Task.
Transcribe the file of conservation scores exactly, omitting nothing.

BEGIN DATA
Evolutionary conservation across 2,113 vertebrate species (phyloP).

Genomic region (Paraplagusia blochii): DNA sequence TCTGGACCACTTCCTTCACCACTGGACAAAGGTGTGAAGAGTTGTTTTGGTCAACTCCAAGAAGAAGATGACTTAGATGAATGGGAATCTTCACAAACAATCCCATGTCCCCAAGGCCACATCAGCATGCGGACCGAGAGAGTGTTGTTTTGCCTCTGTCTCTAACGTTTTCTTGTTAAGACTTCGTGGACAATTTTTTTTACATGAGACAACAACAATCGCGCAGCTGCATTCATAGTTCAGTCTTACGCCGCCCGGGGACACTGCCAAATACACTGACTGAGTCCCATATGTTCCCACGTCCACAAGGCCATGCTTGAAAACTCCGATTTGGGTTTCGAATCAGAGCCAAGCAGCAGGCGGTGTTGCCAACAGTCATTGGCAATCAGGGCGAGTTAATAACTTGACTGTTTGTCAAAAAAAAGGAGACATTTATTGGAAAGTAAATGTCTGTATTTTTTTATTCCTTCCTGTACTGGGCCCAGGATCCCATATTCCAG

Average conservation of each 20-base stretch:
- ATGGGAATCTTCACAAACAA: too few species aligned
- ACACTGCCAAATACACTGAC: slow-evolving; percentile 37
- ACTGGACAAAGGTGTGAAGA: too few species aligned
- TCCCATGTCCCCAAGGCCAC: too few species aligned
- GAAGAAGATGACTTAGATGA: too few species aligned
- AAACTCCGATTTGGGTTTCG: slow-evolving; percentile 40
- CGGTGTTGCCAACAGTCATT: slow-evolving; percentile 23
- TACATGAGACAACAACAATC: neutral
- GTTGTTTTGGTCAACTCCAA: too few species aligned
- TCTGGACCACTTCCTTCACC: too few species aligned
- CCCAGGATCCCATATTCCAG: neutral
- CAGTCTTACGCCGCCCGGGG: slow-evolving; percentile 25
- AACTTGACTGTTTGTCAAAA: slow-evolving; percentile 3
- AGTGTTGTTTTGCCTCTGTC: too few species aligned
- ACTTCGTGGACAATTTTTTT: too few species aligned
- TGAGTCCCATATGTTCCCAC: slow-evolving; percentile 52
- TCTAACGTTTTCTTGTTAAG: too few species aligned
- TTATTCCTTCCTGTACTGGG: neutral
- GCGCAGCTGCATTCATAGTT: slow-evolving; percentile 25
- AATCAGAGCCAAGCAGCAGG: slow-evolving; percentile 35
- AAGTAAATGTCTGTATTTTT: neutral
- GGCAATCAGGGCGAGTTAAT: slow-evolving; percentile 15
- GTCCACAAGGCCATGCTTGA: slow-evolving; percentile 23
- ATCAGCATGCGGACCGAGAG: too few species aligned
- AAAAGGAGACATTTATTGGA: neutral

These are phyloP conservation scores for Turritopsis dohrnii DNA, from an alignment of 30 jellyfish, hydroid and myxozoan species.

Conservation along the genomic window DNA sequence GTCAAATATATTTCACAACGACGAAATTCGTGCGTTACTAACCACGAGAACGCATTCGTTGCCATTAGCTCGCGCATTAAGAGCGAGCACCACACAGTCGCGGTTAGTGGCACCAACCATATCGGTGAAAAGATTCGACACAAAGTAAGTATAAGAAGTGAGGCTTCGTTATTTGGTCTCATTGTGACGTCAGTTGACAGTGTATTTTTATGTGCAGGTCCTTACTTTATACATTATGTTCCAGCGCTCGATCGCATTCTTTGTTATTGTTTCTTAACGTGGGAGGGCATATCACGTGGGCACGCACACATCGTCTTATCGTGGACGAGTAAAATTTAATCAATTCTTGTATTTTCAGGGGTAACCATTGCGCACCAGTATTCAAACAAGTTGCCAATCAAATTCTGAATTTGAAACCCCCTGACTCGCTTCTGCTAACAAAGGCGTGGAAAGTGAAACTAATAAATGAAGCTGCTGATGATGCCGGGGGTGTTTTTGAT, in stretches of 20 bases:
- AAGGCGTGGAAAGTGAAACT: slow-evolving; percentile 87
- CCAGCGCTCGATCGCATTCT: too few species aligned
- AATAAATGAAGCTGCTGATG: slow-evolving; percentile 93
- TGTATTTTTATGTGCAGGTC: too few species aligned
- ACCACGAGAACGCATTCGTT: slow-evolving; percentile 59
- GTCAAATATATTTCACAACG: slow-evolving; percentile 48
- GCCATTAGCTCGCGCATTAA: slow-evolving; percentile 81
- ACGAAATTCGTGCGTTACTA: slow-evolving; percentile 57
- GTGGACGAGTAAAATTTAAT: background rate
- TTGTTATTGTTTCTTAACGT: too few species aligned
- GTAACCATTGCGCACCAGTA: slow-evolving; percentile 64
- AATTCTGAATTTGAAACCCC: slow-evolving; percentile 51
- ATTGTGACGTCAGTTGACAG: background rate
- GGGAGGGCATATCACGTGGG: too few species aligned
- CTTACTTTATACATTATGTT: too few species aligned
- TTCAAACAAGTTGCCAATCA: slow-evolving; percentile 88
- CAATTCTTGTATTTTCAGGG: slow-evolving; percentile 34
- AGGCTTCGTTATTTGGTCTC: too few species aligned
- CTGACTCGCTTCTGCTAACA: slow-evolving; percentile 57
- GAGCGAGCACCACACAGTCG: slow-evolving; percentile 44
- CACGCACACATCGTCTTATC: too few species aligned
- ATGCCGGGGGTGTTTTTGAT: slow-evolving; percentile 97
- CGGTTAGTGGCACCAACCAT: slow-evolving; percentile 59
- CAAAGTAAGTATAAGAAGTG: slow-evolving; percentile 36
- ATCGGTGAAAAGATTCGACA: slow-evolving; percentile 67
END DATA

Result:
Evolutionary conservation across 2,113 vertebrate species (phyloP).

Genomic region (Paraplagusia blochii): DNA sequence TCTGGACCACTTCCTTCACCACTGGACAAAGGTGTGAAGAGTTGTTTTGGTCAACTCCAAGAAGAAGATGACTTAGATGAATGGGAATCTTCACAAACAATCCCATGTCCCCAAGGCCACATCAGCATGCGGACCGAGAGAGTGTTGTTTTGCCTCTGTCTCTAACGTTTTCTTGTTAAGACTTCGTGGACAATTTTTTTTACATGAGACAACAACAATCGCGCAGCTGCATTCATAGTTCAGTCTTACGCCGCCCGGGGACACTGCCAAATACACTGACTGAGTCCCATATGTTCCCACGTCCACAAGGCCATGCTTGAAAACTCCGATTTGGGTTTCGAATCAGAGCCAAGCAGCAGGCGGTGTTGCCAACAGTCATTGGCAATCAGGGCGAGTTAATAACTTGACTGTTTGTCAAAAAAAAGGAGACATTTATTGGAAAGTAAATGTCTGTATTTTTTTATTCCTTCCTGTACTGGGCCCAGGATCCCATATTCCAG

Average conservation of each 20-base stretch:
- ATGGGAATCTTCACAAACAA: too few species aligned
- ACACTGCCAAATACACTGAC: slow-evolving; percentile 37
- ACTGGACAAAGGTGTGAAGA: too few species aligned
- TCCCATGTCCCCAAGGCCAC: too few species aligned
- GAAGAAGATGACTTAGATGA: too few species aligned
- AAACTCCGATTTGGGTTTCG: slow-evolving; percentile 40
- CGGTGTTGCCAACAGTCATT: slow-evolving; percentile 23
- TACATGAGACAACAACAATC: neutral
- GTTGTTTTGGTCAACTCCAA: too few species aligned
- TCTGGACCACTTCCTTCACC: too few species aligned
- CCCAGGATCCCATATTCCAG: neutral
- CAGTCTTACGCCGCCCGGGG: slow-evolving; percentile 25
- AACTTGACTGTTTGTCAAAA: slow-evolving; percentile 3
- AGTGTTGTTTTGCCTCTGTC: too few species aligned
- ACTTCGTGGACAATTTTTTT: too few species aligned
- TGAGTCCCATATGTTCCCAC: slow-evolving; percentile 52
- TCTAACGTTTTCTTGTTAAG: too few species aligned
- TTATTCCTTCCTGTACTGGG: neutral
- GCGCAGCTGCATTCATAGTT: slow-evolving; percentile 25
- AATCAGAGCCAAGCAGCAGG: slow-evolving; percentile 35
- AAGTAAATGTCTGTATTTTT: neutral
- GGCAATCAGGGCGAGTTAAT: slow-evolving; percentile 15
- GTCCACAAGGCCATGCTTGA: slow-evolving; percentile 23
- ATCAGCATGCGGACCGAGAG: too few species aligned
- AAAAGGAGACATTTATTGGA: neutral

These are phyloP conservation scores for Turritopsis dohrnii DNA, from an alignment of 30 jellyfish, hydroid and myxozoan species.

Conservation along the genomic window DNA sequence GTCAAATATATTTCACAACGACGAAATTCGTGCGTTACTAACCACGAGAACGCATTCGTTGCCATTAGCTCGCGCATTAAGAGCGAGCACCACACAGTCGCGGTTAGTGGCACCAACCATATCGGTGAAAAGATTCGACACAAAGTAAGTATAAGAAGTGAGGCTTCGTTATTTGGTCTCATTGTGACGTCAGTTGACAGTGTATTTTTATGTGCAGGTCCTTACTTTATACATTATGTTCCAGCGCTCGATCGCATTCTTTGTTATTGTTTCTTAACGTGGGAGGGCATATCACGTGGGCACGCACACATCGTCTTATCGTGGACGAGTAAAATTTAATCAATTCTTGTATTTTCAGGGGTAACCATTGCGCACCAGTATTCAAACAAGTTGCCAATCAAATTCTGAATTTGAAACCCCCTGACTCGCTTCTGCTAACAAAGGCGTGGAAAGTGAAACTAATAAATGAAGCTGCTGATGATGCCGGGGGTGTTTTTGAT, in stretches of 20 bases:
- AAGGCGTGGAAAGTGAAACT: slow-evolving; percentile 87
- CCAGCGCTCGATCGCATTCT: too few species aligned
- AATAAATGAAGCTGCTGATG: slow-evolving; percentile 93
- TGTATTTTTATGTGCAGGTC: too few species aligned
- ACCACGAGAACGCATTCGTT: slow-evolving; percentile 59
- GTCAAATATATTTCACAACG: slow-evolving; percentile 48
- GCCATTAGCTCGCGCATTAA: slow-evolving; percentile 81
- ACGAAATTCGTGCGTTACTA: slow-evolving; percentile 57
- GTGGACGAGTAAAATTTAAT: background rate
- TTGTTATTGTTTCTTAACGT: too few species aligned
- GTAACCATTGCGCACCAGTA: slow-evolving; percentile 64
- AATTCTGAATTTGAAACCCC: slow-evolving; percentile 51
- ATTGTGACGTCAGTTGACAG: background rate
- GGGAGGGCATATCACGTGGG: too few species aligned
- CTTACTTTATACATTATGTT: too few species aligned
- TTCAAACAAGTTGCCAATCA: slow-evolving; percentile 88
- CAATTCTTGTATTTTCAGGG: slow-evolving; percentile 34
- AGGCTTCGTTATTTGGTCTC: too few species aligned
- CTGACTCGCTTCTGCTAACA: slow-evolving; percentile 57
- GAGCGAGCACCACACAGTCG: slow-evolving; percentile 44
- CACGCACACATCGTCTTATC: too few species aligned
- ATGCCGGGGGTGTTTTTGAT: slow-evolving; percentile 97
- CGGTTAGTGGCACCAACCAT: slow-evolving; percentile 59
- CAAAGTAAGTATAAGAAGTG: slow-evolving; percentile 36
- ATCGGTGAAAAGATTCGACA: slow-evolving; percentile 67